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Board of Education to ask voters for $19 million in May

The money would be used to help build a second high school in the county.

The money would be used to help build a second high school in the county.

October 22, 2003|by DAVE McMILLION

charlestown@herald-mail.com

Vowing to move forward "with great hope," the Jefferson County Board of Education unanimously voted Tuesday night to seek approval from Jefferson County voters for a $19 million bond issue to help pay for a second high school in the county.

The bond issue, which also will help pay for a renovation of Jefferson High School, will be put before voters in the May 11 primary election next year.

The board of education has been talking about the bond issue for months as part of a comprehensive effort to get more funding for the school system to build new schools.

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The construction of a second high school and renovation of Jefferson High School is expected to cost about $48 million, school officials have said.

So far, $6 million has been obtained from the state Economic Development Grant Committee and the Board of Education is requesting $19 million from the state School Building Authority.

The Jefferson County Commissioners are considering passing impact fees to help the school system with new construction.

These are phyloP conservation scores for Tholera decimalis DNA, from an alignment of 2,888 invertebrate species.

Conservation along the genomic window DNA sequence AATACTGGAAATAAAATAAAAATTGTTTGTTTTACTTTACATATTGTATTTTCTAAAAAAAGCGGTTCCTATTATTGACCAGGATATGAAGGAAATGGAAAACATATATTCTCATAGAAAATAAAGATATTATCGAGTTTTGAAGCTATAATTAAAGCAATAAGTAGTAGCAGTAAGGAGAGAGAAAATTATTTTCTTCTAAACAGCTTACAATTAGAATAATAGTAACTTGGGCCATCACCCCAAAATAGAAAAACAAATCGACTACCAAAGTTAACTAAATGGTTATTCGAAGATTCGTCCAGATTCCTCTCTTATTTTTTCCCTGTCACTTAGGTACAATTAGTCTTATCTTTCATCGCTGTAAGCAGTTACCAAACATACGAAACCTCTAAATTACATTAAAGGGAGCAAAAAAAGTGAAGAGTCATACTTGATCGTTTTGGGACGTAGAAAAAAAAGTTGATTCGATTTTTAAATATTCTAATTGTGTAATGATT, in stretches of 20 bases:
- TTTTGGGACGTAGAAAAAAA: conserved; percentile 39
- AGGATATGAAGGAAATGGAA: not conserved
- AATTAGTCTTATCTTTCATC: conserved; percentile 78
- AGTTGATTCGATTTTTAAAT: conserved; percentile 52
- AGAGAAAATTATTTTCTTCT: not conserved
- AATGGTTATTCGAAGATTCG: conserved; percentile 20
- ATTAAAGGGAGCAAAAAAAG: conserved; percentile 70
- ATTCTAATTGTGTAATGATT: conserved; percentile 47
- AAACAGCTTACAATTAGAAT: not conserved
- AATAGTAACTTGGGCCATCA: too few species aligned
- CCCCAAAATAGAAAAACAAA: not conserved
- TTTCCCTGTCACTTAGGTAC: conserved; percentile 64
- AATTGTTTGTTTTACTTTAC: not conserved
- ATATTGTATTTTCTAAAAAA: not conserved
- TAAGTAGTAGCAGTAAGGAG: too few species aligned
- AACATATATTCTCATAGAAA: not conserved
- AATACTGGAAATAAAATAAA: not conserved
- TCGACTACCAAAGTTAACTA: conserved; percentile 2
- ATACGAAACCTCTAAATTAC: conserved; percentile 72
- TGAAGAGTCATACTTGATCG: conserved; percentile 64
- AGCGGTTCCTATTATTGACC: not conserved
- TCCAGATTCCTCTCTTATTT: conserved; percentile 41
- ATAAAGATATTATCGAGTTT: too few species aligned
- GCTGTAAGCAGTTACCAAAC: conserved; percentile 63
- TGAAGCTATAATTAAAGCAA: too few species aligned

The School Board will formally ask the School Building Authority in Charleston, W.Va., on Nov. 18 for $19 million.

Superintendent of Schools R. Steven Nichols told School Board members Tuesday night during their meeting at Shepherdstown Middle School he wanted them to approve putting the bond issue on the ballot to show School Building Authority members that the school system is doing all it can to raise money locally for new school construction.

"This makes it formal," Nichols said.

Although School Board members said they can take the proposed $19 million bond issue off the ballot if some of the other funding sources are not approved, they said they would proceed with a positive attitude.

"We will move forward with great hope," said School Board member Delores Milstead.

Nichols could not say Tuesday night how much property tax bills would increase for county residents if the bond issue is passed.

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